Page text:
Underwater welding is a job that requires careful maneuvers and the right training, as it can be a risky task performed in unpredictable environments. According to the Seattle Times, finding comprehensive training can be difficult, since only two institutions grant the highest level of accreditation for international welders in programs that cost more than $25,900 to enroll in.

Outside of the industry, some misconceptions of the dangers and necessary precautions of welding may not be well known. Consider the following three points to understand the dangers that welders often face, and the importance of marine insurance coverage.

  • Electrocution: Divers working with heavy machinery underwater face the possibility of electrocution should their equipment malfunction. Fortunately, professionals can prepare before diving by using only tools with alternating current and wearing a rubber suit for insulation. Safety inspections are also essential to prevent electrocution risks.
  • Embrittlement: An article in the most recent issue of Underwater Magazine looked at the ways welding projects can lead to cracking in steel. One company, Sandvik Materials Technology, is working on an electrode that will reduce risk of fracturing at these sites, from power plants to ship hulls.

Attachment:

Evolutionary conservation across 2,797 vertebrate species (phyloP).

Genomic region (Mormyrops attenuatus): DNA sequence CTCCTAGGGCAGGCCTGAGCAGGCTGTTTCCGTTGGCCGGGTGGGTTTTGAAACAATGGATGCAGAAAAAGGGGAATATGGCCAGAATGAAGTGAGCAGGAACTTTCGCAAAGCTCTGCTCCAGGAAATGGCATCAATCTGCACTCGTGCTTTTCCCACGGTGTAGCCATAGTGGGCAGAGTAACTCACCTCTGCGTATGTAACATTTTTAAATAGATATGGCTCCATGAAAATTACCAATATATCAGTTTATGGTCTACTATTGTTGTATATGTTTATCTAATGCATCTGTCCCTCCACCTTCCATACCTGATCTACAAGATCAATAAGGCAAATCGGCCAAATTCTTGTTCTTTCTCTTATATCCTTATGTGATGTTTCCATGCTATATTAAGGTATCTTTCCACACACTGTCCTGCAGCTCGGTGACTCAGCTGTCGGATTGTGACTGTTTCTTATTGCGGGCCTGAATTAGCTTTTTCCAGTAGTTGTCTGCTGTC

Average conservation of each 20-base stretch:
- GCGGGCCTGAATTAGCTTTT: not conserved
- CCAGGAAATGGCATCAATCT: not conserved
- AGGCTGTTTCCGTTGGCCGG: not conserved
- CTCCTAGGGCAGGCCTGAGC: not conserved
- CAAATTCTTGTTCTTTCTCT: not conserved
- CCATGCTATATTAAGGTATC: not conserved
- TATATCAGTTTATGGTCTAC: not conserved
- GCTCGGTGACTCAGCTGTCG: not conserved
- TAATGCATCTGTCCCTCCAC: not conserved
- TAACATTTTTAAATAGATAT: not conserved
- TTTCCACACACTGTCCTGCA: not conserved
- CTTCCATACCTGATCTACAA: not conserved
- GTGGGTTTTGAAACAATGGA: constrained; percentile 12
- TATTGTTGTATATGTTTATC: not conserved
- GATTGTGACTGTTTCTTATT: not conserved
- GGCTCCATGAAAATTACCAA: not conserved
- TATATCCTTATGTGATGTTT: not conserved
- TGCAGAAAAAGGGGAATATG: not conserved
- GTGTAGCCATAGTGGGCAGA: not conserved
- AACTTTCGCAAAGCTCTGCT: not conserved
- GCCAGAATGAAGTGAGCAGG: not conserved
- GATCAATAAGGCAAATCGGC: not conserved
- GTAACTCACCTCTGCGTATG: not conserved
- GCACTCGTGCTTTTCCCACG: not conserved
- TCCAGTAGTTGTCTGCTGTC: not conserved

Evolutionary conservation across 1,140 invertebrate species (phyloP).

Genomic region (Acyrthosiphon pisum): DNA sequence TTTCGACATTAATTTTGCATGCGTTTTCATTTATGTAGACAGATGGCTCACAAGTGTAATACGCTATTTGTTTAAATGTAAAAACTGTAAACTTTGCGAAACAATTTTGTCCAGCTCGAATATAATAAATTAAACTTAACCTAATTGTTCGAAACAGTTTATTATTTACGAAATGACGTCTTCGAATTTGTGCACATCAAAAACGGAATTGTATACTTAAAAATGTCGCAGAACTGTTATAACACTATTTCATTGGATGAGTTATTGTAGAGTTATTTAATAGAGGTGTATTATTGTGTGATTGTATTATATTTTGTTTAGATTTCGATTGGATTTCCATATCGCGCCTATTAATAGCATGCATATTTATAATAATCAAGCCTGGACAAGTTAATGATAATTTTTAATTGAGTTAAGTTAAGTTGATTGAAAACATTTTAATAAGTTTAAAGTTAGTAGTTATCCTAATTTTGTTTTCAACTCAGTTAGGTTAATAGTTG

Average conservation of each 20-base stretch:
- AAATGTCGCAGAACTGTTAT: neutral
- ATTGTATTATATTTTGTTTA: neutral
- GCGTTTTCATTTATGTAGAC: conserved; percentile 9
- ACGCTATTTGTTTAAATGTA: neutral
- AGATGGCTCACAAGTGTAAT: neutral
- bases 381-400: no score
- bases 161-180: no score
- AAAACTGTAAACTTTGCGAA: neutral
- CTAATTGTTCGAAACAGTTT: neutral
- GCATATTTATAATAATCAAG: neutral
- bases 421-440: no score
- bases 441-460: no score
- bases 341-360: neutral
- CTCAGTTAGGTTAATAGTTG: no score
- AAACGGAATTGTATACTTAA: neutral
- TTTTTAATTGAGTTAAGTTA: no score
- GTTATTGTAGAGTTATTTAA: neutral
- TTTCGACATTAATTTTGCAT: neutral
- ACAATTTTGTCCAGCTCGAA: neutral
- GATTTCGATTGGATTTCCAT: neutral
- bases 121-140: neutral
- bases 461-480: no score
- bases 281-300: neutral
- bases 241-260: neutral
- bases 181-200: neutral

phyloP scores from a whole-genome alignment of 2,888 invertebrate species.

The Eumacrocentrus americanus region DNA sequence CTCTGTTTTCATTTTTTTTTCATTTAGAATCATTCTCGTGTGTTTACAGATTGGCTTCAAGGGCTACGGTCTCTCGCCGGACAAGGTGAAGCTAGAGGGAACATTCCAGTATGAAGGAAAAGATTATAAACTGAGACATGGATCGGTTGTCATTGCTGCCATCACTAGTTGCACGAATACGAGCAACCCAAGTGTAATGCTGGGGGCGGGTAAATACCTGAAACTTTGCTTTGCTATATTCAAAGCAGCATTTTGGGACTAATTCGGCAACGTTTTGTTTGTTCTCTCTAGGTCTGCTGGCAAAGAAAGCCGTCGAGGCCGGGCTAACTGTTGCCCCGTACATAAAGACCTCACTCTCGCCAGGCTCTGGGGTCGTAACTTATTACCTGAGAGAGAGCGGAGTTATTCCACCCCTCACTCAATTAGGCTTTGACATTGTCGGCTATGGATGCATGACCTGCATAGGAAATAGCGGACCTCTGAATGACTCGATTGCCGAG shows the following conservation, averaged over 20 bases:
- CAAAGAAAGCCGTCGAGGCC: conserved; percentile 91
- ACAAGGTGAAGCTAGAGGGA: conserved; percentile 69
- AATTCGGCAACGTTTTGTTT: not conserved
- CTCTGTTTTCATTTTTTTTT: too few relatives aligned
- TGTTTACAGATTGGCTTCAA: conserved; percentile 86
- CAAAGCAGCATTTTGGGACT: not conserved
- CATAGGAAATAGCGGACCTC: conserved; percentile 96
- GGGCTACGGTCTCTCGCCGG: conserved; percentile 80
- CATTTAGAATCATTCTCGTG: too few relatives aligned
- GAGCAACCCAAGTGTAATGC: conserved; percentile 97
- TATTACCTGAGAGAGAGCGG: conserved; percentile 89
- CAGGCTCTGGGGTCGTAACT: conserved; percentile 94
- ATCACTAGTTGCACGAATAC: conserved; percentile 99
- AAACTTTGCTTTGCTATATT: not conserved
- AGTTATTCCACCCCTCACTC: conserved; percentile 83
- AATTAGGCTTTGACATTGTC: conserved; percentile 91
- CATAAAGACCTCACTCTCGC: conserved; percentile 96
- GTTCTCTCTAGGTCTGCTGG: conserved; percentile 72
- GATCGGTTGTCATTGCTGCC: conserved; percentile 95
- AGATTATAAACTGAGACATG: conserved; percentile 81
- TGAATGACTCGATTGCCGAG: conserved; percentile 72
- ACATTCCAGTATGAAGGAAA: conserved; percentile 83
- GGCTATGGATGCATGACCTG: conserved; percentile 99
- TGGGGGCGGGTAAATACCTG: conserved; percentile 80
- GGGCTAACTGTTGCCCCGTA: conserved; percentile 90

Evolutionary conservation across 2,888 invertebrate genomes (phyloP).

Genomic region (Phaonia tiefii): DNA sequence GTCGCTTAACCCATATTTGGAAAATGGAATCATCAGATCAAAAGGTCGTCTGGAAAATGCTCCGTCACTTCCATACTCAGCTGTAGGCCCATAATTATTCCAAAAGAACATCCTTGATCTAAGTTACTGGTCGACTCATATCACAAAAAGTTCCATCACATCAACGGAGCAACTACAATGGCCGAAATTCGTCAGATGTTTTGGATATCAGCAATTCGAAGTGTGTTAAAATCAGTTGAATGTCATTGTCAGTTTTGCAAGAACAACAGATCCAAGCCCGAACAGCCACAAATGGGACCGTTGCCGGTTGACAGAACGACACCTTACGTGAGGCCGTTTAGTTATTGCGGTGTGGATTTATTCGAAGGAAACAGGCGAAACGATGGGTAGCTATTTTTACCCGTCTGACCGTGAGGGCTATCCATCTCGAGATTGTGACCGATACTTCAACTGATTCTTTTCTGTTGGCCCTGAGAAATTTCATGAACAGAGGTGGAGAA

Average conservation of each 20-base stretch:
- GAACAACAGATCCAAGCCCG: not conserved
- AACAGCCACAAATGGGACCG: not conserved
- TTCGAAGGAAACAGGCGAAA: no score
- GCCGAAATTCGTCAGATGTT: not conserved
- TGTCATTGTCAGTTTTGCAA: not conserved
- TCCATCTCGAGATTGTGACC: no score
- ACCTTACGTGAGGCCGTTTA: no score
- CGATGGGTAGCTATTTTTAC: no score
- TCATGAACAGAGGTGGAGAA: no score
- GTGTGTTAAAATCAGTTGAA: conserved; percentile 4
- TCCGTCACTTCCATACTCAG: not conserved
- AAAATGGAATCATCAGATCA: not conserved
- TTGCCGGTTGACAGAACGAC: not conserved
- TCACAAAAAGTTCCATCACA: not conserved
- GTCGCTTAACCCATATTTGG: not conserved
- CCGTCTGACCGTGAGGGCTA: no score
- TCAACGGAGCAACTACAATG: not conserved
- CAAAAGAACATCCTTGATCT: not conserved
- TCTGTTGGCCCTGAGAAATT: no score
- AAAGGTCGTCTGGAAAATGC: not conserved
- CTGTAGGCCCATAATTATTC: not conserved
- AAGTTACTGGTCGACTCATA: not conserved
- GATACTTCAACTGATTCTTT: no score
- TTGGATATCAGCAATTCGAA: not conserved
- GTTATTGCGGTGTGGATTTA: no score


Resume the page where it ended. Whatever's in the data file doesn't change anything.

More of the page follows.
• Physical health issues: Physical fitness is key to diving performance. Divers that are in better condition will be prepared for strenuous physical tasks and able to handle common underwater health concerns like the risks of the bends.

The variety of risks in this list exemplify the different conditions that pose threats to divers and their missions. Consider the maritime employers liability factors affecting your business and consult insurance providers that understand the most common risks that your employees are likely to face.

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